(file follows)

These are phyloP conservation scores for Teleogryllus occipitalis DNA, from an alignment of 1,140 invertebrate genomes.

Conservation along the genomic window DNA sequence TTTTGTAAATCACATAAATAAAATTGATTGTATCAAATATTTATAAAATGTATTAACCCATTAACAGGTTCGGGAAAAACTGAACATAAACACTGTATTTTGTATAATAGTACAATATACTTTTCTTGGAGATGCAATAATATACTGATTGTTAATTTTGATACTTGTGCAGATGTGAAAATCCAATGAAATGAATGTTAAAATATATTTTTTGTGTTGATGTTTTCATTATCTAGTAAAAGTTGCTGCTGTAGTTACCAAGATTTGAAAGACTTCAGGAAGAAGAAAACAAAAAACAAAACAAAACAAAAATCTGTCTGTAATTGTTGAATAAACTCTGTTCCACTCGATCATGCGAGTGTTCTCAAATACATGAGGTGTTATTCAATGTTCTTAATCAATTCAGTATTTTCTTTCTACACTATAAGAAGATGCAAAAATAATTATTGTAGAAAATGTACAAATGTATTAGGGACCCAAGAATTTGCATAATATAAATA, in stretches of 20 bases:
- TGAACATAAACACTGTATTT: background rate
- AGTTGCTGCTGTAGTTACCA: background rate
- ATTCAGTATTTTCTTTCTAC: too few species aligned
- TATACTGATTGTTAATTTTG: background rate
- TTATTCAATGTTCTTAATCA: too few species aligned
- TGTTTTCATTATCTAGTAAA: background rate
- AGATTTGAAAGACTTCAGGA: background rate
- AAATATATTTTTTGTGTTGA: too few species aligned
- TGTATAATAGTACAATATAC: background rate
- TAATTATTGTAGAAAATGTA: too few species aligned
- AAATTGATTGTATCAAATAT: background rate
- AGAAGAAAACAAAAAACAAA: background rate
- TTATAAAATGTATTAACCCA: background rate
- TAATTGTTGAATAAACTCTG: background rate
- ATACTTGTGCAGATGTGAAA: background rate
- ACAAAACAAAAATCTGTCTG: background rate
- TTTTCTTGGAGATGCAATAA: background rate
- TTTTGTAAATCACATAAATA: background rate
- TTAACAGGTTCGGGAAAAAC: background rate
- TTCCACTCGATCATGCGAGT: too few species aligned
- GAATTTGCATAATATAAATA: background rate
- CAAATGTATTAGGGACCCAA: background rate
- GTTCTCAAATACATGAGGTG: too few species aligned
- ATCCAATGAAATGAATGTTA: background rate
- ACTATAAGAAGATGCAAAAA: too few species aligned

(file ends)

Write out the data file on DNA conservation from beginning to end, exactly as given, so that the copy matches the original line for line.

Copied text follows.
These are phyloP conservation scores for Teleogryllus occipitalis DNA, from an alignment of 1,140 invertebrate genomes.

Conservation along the genomic window DNA sequence TTTTGTAAATCACATAAATAAAATTGATTGTATCAAATATTTATAAAATGTATTAACCCATTAACAGGTTCGGGAAAAACTGAACATAAACACTGTATTTTGTATAATAGTACAATATACTTTTCTTGGAGATGCAATAATATACTGATTGTTAATTTTGATACTTGTGCAGATGTGAAAATCCAATGAAATGAATGTTAAAATATATTTTTTGTGTTGATGTTTTCATTATCTAGTAAAAGTTGCTGCTGTAGTTACCAAGATTTGAAAGACTTCAGGAAGAAGAAAACAAAAAACAAAACAAAACAAAAATCTGTCTGTAATTGTTGAATAAACTCTGTTCCACTCGATCATGCGAGTGTTCTCAAATACATGAGGTGTTATTCAATGTTCTTAATCAATTCAGTATTTTCTTTCTACACTATAAGAAGATGCAAAAATAATTATTGTAGAAAATGTACAAATGTATTAGGGACCCAAGAATTTGCATAATATAAATA, in stretches of 20 bases:
- TGAACATAAACACTGTATTT: background rate
- AGTTGCTGCTGTAGTTACCA: background rate
- ATTCAGTATTTTCTTTCTAC: too few species aligned
- TATACTGATTGTTAATTTTG: background rate
- TTATTCAATGTTCTTAATCA: too few species aligned
- TGTTTTCATTATCTAGTAAA: background rate
- AGATTTGAAAGACTTCAGGA: background rate
- AAATATATTTTTTGTGTTGA: too few species aligned
- TGTATAATAGTACAATATAC: background rate
- TAATTATTGTAGAAAATGTA: too few species aligned
- AAATTGATTGTATCAAATAT: background rate
- AGAAGAAAACAAAAAACAAA: background rate
- TTATAAAATGTATTAACCCA: background rate
- TAATTGTTGAATAAACTCTG: background rate
- ATACTTGTGCAGATGTGAAA: background rate
- ACAAAACAAAAATCTGTCTG: background rate
- TTTTCTTGGAGATGCAATAA: background rate
- TTTTGTAAATCACATAAATA: background rate
- TTAACAGGTTCGGGAAAAAC: background rate
- TTCCACTCGATCATGCGAGT: too few species aligned
- GAATTTGCATAATATAAATA: background rate
- CAAATGTATTAGGGACCCAA: background rate
- GTTCTCAAATACATGAGGTG: too few species aligned
- ATCCAATGAAATGAATGTTA: background rate
- ACTATAAGAAGATGCAAAAA: too few species aligned